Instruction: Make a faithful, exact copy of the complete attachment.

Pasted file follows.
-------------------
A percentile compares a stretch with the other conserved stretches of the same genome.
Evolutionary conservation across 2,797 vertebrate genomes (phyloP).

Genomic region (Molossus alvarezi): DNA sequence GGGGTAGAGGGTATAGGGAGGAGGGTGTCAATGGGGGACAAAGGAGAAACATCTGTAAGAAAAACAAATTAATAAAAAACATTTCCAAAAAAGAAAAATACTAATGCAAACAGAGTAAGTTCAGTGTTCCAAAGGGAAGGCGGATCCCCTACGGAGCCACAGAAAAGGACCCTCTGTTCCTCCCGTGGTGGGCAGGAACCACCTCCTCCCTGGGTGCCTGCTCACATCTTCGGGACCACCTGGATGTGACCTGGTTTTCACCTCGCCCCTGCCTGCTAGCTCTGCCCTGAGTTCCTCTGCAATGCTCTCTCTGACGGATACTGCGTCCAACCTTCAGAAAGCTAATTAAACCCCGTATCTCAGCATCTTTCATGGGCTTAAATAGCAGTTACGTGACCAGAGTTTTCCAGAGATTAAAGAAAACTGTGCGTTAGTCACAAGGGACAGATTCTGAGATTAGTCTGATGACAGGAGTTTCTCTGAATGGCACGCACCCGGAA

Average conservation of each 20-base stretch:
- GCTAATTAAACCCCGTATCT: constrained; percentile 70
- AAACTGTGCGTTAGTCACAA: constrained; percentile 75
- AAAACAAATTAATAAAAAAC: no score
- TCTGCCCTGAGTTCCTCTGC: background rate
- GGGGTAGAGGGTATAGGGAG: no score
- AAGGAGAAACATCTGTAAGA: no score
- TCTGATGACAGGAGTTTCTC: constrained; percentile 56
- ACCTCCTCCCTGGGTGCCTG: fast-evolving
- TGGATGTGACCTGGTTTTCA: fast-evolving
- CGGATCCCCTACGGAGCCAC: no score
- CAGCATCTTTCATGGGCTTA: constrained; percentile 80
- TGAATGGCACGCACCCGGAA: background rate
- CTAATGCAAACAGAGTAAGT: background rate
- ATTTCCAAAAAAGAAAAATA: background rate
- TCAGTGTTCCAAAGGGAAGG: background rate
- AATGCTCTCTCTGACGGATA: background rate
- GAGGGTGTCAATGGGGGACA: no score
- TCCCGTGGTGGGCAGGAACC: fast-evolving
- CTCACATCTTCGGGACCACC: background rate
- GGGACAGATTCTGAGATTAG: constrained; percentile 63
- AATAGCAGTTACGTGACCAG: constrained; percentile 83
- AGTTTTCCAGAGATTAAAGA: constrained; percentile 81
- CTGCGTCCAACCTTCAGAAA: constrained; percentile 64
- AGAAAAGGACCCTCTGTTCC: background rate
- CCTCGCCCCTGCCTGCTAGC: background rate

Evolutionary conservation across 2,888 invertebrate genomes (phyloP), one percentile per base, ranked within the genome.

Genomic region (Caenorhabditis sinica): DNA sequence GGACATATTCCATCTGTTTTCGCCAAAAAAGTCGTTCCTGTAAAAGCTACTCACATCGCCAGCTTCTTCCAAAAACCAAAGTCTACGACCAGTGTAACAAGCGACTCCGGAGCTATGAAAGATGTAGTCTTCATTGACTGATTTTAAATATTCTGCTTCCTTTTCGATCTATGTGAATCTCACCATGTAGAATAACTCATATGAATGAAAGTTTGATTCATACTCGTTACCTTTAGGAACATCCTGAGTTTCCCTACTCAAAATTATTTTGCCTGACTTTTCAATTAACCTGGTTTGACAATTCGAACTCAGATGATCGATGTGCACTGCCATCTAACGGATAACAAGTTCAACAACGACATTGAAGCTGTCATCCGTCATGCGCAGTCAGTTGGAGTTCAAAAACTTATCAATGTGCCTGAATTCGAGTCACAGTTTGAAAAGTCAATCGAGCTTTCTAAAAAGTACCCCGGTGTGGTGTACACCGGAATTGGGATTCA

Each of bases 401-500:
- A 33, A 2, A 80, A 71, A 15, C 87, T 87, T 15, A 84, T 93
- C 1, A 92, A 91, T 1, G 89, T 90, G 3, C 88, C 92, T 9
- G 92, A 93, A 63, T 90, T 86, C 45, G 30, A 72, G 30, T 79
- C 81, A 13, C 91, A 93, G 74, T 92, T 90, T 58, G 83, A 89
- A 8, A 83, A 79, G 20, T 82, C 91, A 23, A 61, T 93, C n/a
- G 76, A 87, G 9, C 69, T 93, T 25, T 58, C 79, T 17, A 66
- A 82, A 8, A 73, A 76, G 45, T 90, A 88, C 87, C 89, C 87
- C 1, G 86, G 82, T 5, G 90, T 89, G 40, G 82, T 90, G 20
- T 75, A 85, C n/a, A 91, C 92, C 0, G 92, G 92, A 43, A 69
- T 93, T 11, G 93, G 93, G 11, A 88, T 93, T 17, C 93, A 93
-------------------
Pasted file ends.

A percentile compares a stretch with the other conserved stretches of the same genome.
Evolutionary conservation across 2,797 vertebrate genomes (phyloP).

Genomic region (Molossus alvarezi): DNA sequence GGGGTAGAGGGTATAGGGAGGAGGGTGTCAATGGGGGACAAAGGAGAAACATCTGTAAGAAAAACAAATTAATAAAAAACATTTCCAAAAAAGAAAAATACTAATGCAAACAGAGTAAGTTCAGTGTTCCAAAGGGAAGGCGGATCCCCTACGGAGCCACAGAAAAGGACCCTCTGTTCCTCCCGTGGTGGGCAGGAACCACCTCCTCCCTGGGTGCCTGCTCACATCTTCGGGACCACCTGGATGTGACCTGGTTTTCACCTCGCCCCTGCCTGCTAGCTCTGCCCTGAGTTCCTCTGCAATGCTCTCTCTGACGGATACTGCGTCCAACCTTCAGAAAGCTAATTAAACCCCGTATCTCAGCATCTTTCATGGGCTTAAATAGCAGTTACGTGACCAGAGTTTTCCAGAGATTAAAGAAAACTGTGCGTTAGTCACAAGGGACAGATTCTGAGATTAGTCTGATGACAGGAGTTTCTCTGAATGGCACGCACCCGGAA

Average conservation of each 20-base stretch:
- GCTAATTAAACCCCGTATCT: constrained; percentile 70
- AAACTGTGCGTTAGTCACAA: constrained; percentile 75
- AAAACAAATTAATAAAAAAC: no score
- TCTGCCCTGAGTTCCTCTGC: background rate
- GGGGTAGAGGGTATAGGGAG: no score
- AAGGAGAAACATCTGTAAGA: no score
- TCTGATGACAGGAGTTTCTC: constrained; percentile 56
- ACCTCCTCCCTGGGTGCCTG: fast-evolving
- TGGATGTGACCTGGTTTTCA: fast-evolving
- CGGATCCCCTACGGAGCCAC: no score
- CAGCATCTTTCATGGGCTTA: constrained; percentile 80
- TGAATGGCACGCACCCGGAA: background rate
- CTAATGCAAACAGAGTAAGT: background rate
- ATTTCCAAAAAAGAAAAATA: background rate
- TCAGTGTTCCAAAGGGAAGG: background rate
- AATGCTCTCTCTGACGGATA: background rate
- GAGGGTGTCAATGGGGGACA: no score
- TCCCGTGGTGGGCAGGAACC: fast-evolving
- CTCACATCTTCGGGACCACC: background rate
- GGGACAGATTCTGAGATTAG: constrained; percentile 63
- AATAGCAGTTACGTGACCAG: constrained; percentile 83
- AGTTTTCCAGAGATTAAAGA: constrained; percentile 81
- CTGCGTCCAACCTTCAGAAA: constrained; percentile 64
- AGAAAAGGACCCTCTGTTCC: background rate
- CCTCGCCCCTGCCTGCTAGC: background rate

Evolutionary conservation across 2,888 invertebrate genomes (phyloP), one percentile per base, ranked within the genome.

Genomic region (Caenorhabditis sinica): DNA sequence GGACATATTCCATCTGTTTTCGCCAAAAAAGTCGTTCCTGTAAAAGCTACTCACATCGCCAGCTTCTTCCAAAAACCAAAGTCTACGACCAGTGTAACAAGCGACTCCGGAGCTATGAAAGATGTAGTCTTCATTGACTGATTTTAAATATTCTGCTTCCTTTTCGATCTATGTGAATCTCACCATGTAGAATAACTCATATGAATGAAAGTTTGATTCATACTCGTTACCTTTAGGAACATCCTGAGTTTCCCTACTCAAAATTATTTTGCCTGACTTTTCAATTAACCTGGTTTGACAATTCGAACTCAGATGATCGATGTGCACTGCCATCTAACGGATAACAAGTTCAACAACGACATTGAAGCTGTCATCCGTCATGCGCAGTCAGTTGGAGTTCAAAAACTTATCAATGTGCCTGAATTCGAGTCACAGTTTGAAAAGTCAATCGAGCTTTCTAAAAAGTACCCCGGTGTGGTGTACACCGGAATTGGGATTCA

Each of bases 401-500:
- A 33, A 2, A 80, A 71, A 15, C 87, T 87, T 15, A 84, T 93
- C 1, A 92, A 91, T 1, G 89, T 90, G 3, C 88, C 92, T 9
- G 92, A 93, A 63, T 90, T 86, C 45, G 30, A 72, G 30, T 79
- C 81, A 13, C 91, A 93, G 74, T 92, T 90, T 58, G 83, A 89
- A 8, A 83, A 79, G 20, T 82, C 91, A 23, A 61, T 93, C n/a
- G 76, A 87, G 9, C 69, T 93, T 25, T 58, C 79, T 17, A 66
- A 82, A 8, A 73, A 76, G 45, T 90, A 88, C 87, C 89, C 87
- C 1, G 86, G 82, T 5, G 90, T 89, G 40, G 82, T 90, G 20
- T 75, A 85, C n/a, A 91, C 92, C 0, G 92, G 92, A 43, A 69
- T 93, T 11, G 93, G 93, G 11, A 88, T 93, T 17, C 93, A 93